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Monday, November 26, 2018

Photo Essay: A Cache of Slot Machines At the Southern Tip of Nevada

I might never have found myself in Laughlin, Nevada on my own.



I only ended up there as part of a group of friends on a weekend getaway to take a tour of an old ranch in Searchlight (photo essay coming soon).



Choices for overnight accommodations near there are limited—so, instead of staying at the state line at one of the casinos in Primm or in Needles along Route 66, we ended up in the poor man's Reno.



Like anywhere else we go, we made the best of it by exploring whatever Don Laughlin's eponymous town had to offer.



And in his Riverside Casino (the river being the Colorado), I found something I never knew I needed in my life until the moment I laid eyes on it.



It was a collection of antique slot machines.



Now, I don't feel the need to own a 1949 Jennings Sun Chief Super Deluxe or a 1936 Jennings Four Star Chief Prosperity—but knowing they exist (and what they look like) has changed my view of casinos and gambling.



There was so much art to creating these little jackpot gadgets. There were 40 different styles of the Watling Rol-A-Top alone—not just the "coin front" from 1035 or the "cherry front" from 1936.



Like pinball machines and even modern digital slots, these amusements actually required a bit of skill to play and more than just luck to win, whether it was the 1929 Mills Baseball Vendor...



...the "Penny Skill Flip" (made in 1927 by Pace out of Chicago, Illinois), or the "Bonus Horsehead" (Mills, 1937), for which you had to spell out the word "BONUS" in order to win.



In 1933, the Watling Gold Seal dispensed Lifesavers (which had been brought to market 20 years prior).



In the faces of these vintage contraptions, you can find the figures of Dutch Boys (as with this 1930 Jennings model)...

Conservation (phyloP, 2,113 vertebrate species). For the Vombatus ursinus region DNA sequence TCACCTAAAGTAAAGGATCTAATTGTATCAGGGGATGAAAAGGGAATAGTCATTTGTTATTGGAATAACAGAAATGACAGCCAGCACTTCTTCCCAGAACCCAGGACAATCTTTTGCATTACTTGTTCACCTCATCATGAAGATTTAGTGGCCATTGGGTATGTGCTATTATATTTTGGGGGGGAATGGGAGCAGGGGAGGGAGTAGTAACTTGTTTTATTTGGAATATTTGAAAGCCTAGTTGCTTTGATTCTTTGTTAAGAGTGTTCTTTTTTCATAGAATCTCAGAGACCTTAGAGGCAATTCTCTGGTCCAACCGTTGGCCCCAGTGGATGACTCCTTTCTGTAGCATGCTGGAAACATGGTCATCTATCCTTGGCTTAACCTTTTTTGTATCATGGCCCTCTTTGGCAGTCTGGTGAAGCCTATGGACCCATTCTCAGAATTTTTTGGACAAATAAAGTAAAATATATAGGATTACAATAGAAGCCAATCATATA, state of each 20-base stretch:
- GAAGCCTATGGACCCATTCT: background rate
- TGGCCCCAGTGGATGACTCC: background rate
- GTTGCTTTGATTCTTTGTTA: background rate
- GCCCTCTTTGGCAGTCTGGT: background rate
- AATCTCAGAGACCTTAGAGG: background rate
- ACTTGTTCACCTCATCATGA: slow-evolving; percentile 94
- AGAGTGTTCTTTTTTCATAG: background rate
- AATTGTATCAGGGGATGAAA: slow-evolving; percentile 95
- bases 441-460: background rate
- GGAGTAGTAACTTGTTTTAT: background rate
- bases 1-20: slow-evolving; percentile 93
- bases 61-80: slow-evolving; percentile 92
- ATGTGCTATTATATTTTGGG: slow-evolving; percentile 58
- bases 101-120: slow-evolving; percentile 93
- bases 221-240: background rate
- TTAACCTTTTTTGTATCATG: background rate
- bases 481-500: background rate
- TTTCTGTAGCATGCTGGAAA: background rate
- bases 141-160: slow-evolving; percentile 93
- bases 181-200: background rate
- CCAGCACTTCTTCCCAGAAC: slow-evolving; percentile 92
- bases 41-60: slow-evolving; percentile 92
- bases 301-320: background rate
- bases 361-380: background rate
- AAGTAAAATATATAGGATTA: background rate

...figures from the royal court depicted on face cards, and even birds...



...whether it's the "War Eagle," as depicted in a Mills machine from 1931...



...or a "Bird of Paradise" on a 1935 Watling.



The 1931 "Silent Gooseneck" model by Mills featured a spectacular figure that baffled gamblers...



...who alternately referred to it as "Lion Head," "Wolf Head," and "Tiger Front" as they played.



I spent a short stint gambling, before I gave it up with the knowledge that I could drop too much money too quickly. It was easy enough to quit when I did, because casinos had phased out the pull levers and replaced them with buttons—and took much of the satisfaction out of it. Little did I know that in 1920, Caille made a model with a "Center Pull" front lever instead of a side handle.



Coined the "Victory," short for the "Victory of the Allied Powers" in WWI, this model is one of the more valuable ones in the collection, with an estimated worth of $11,500. But, like the other vintage slot machines on display at the Riverside Casino, it's not for sale.



Neither is the Operator Bell "Iron Case" by Mills from 1910, though its assessed value is more than $10,000.



The oldest disply in the museum is actually a poker machine in a cast-iron case, called the "Little Model Card Machine."



The prize given by this 1894 Sitman and Pitt model was cigars—which seems better than the golf balls given out by the Jennings model that cashed in on the golf craze of 1934.

Some of the machines accomplished amazing feats as part of the play. The 1932 Jennings Little Duke penny slot told fortunes, dispensed gum, and paid out jackpots.

The 1935 Bally Reliance played craps—that is, it threw dice and read them—which is probably why it's now worth an estimated $14,500. (Again, not for sale.)

They all seem really fun, and the stakes appear to be relatively low. With a low investment and a modest payout, I don't think you could lose a fortune—or your life savings—on any of these, unlike modern innovations in gambling technology.

But the major change that probably kept others playing is one of the main factors that keeps me away.

Casinos replaced real money with stored-value cards, eliminating the ca-ching factor.

Without the buckets of pennies, nickels, or quarters to cash in, I just don't get the same high as I did when I first experienced Vegas or Atlantic City or Turning Stone or one of the other "Indian casinos" in the Northeast. (I forget which it was.)

But I could spend hours gazing at those works of art without even touching them, kept apart by the glass cases and the security cameras.

Related Posts:
Photo Essay: Pinball Forever (Or, At Least, Since the 1930s)
Photo Essay: Pinball Hall of Fame, Vegas
Photo Essay: Pinball Hall of Fame - Riviera Annex, Vegas